When I was 20.

I found this tonight on an older site that I forgot I was apart of. I was silly.

I am a distraction. I am what you come to in life, not to love, just to observe…almost like a mirror. You look at me and find yourself, because I am never myself. Everything I say turns poetic, and people seem to like that. I am a 20 year old cynic. Some say cynicism, I say truth. I don’t believe in God. I believe there is something more, and millions of things we have no idea about. I know there is something far greater then this, I just choose not to label it as God, or follow it in a cult-like manner. I like life. I like simplicity, but complicated happiness. I don’t like to pick things apart. I like to look at lines and textures and imagine what they feel like before feeling them. I love peoples faces, everyones faces…not in a vain way, I just like to see through them and imagine what they are like. I enjoy many forms of art. I was voted most artistic/creative when I went to hell. I’m tired of old fashioned life, but modern times scare me. Medicine scares me. I like things to be natural; everything must flow freely. I have to put up with a lot of shit. I need closure. No one can trust me, yet strangers can empathize better. When I’m bored I clean. My room is always spotless, as are my guitars. I love music for what it is, you don’t need glitz and glamour. I have a treasure chest filled with memories at best, and for the most part I hate hearing my phone ring. I have pointless things and big dreams. No matter what I do I’ll always be known as the fat girl who can draw. I like the stars and the cold air. I can watch a burning flame for hours and walk away with a smile and happy thoughts. I hate make up. I sometimes hate boys. My fingernails are short, chipped, and dirty. Mud and grease is appealing. Paper compared to this monitor is amazing. My name is Mandy Poole, and I like black ink.

So what has changed? Well, I’m now the fat girl who can take photos. I love makeup and I love boys. My nails are long and well manicured. Everything else is pretty much the same haha.

Love,
M.

left.

Lying with my back to the sheets I’m desperate to find the answers to the questions in my mind.
I haven’t got a home, I haven’t got a prayer,
left.
It’s a hard way to die, murdering your own hope.
My eyes wander these streets in fear – I’ve got everything to lose.
I don’t know how to feel this kind of love.

M.

 

21

21

Because I don’t know what common sense is anymore –
Or if I have it,
Or if I want it.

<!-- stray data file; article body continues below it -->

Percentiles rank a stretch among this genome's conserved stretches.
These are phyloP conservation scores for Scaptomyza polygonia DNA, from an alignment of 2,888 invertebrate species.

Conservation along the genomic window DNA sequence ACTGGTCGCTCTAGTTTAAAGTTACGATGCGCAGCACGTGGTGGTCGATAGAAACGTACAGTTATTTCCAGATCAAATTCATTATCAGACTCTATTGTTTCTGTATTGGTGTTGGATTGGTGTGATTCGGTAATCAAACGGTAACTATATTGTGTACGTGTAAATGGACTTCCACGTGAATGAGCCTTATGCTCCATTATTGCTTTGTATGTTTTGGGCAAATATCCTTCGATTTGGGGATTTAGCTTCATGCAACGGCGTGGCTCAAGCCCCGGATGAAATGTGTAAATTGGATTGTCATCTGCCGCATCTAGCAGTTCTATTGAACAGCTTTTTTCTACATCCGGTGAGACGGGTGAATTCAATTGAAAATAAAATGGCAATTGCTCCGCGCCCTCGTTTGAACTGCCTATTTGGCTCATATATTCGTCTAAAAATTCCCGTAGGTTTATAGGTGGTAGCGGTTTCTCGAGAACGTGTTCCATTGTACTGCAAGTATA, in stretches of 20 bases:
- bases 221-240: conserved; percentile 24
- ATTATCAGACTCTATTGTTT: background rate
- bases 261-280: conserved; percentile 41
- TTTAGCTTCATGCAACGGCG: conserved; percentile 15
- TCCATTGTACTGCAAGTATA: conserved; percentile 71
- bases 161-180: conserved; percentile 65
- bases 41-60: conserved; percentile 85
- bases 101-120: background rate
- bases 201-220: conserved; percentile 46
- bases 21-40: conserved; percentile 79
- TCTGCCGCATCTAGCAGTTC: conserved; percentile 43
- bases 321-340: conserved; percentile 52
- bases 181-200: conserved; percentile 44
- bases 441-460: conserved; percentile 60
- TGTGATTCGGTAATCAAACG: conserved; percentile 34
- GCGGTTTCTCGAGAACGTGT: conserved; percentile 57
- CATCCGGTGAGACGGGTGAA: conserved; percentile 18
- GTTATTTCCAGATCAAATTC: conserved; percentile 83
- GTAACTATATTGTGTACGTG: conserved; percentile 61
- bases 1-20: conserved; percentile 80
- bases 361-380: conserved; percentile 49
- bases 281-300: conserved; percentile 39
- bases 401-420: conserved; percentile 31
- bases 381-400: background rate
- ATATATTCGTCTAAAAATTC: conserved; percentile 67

Everything feels up in the air, like chairs and boards flying around inside of a tornado.
You want to reach out and grab it like you’re anchored to the ground,
But you’re a silly human and you should know better.
21
is not an age,
But rather a dislocation, a transformation,
An enraged discomfort without reservations.
The only thing that helps me see clearly are these bright lights
Without them I am blind.
21
is not an age,
But rather my destination, I think, because I don’t know what I’m doing here.

Back to the drawing board.

M.

Sometimes I feel so incredibly, and terrifyingly alone.
Sometimes I cling to things like they’re my last breath.
Sometimes I feel like my whole life people have been keeping secrets from me, that I’m really just a crazy person and everyone’s in on this plan to make me feel normal.
Sometimes,
we all go a little mad.

My Life On These Shelves

my life on these shelves
astronomy
french-english dictionary
photography

i tried to be the person i was before
but the pain wasn’t worth it
that’s not who i am anymore
i’m still figuring this out

my life on these shelves
biographies
black ink
woman of labrador, i think

i tried to be the person you deserved
but the pain wasn’t worth it
you’re not who you were anymore
i wish i had figured this out earlier

my life on these shelves
i’m still dipping in this ink well

M.

On the corner of Death and Disaster

I caught you eyeing me too many times to count, and all I could do was smile. Looking back now, did you ever think the girl you met at the corner of death and disaster would make you this happy?

You sit awkwardly near the wood stove. Your socks drying from that mornings trek for firewood. Your hair is matted at the base of your neck from the sweat of towing two large logs all the way from the river. The glow in your cheeks and the hint of a smile knows the mornings accomplishments.

You’ll never know how thankful I am that you found me. I look around this cabin now and I’m lost within memories. The photo on the mantle of the spot where you got down on two knees because, “one wasn’t enough.” The photo of Titan, the big yellow lab you got to serve as our ‘tester child.’ Little did we know that some nine months later our first real child would be born. Spencer. In the second framed photo on the mantle.

And you’re so good to him. The way you wish him well every night before bed. The way you straighten his fussy hair and make him smile with your corny jokes. The way you show him how to ride the fretboard like your dad taught you. I love how you make me feel, too, like I’m the best mother in the world even though I am a walking patchwork quilt, just trying to do the best I can to give warmth and feed love.

I walk around the cabin in amazement at the life we’ve built. At the ease in which the day ebbs and flows without fear or strife. Because two people loved each other enough to try. Because two people loved each other enough to forget all reason and doubt.

I’m remembering all of these things now before they even happen. I’m remembering our life, as the frost dries from your beard, as the ice melts from your boots. As I stare cautiously at this beautiful stranger lost in the storm on Christmas Eve night that I found on the corner of death and disaster.

M.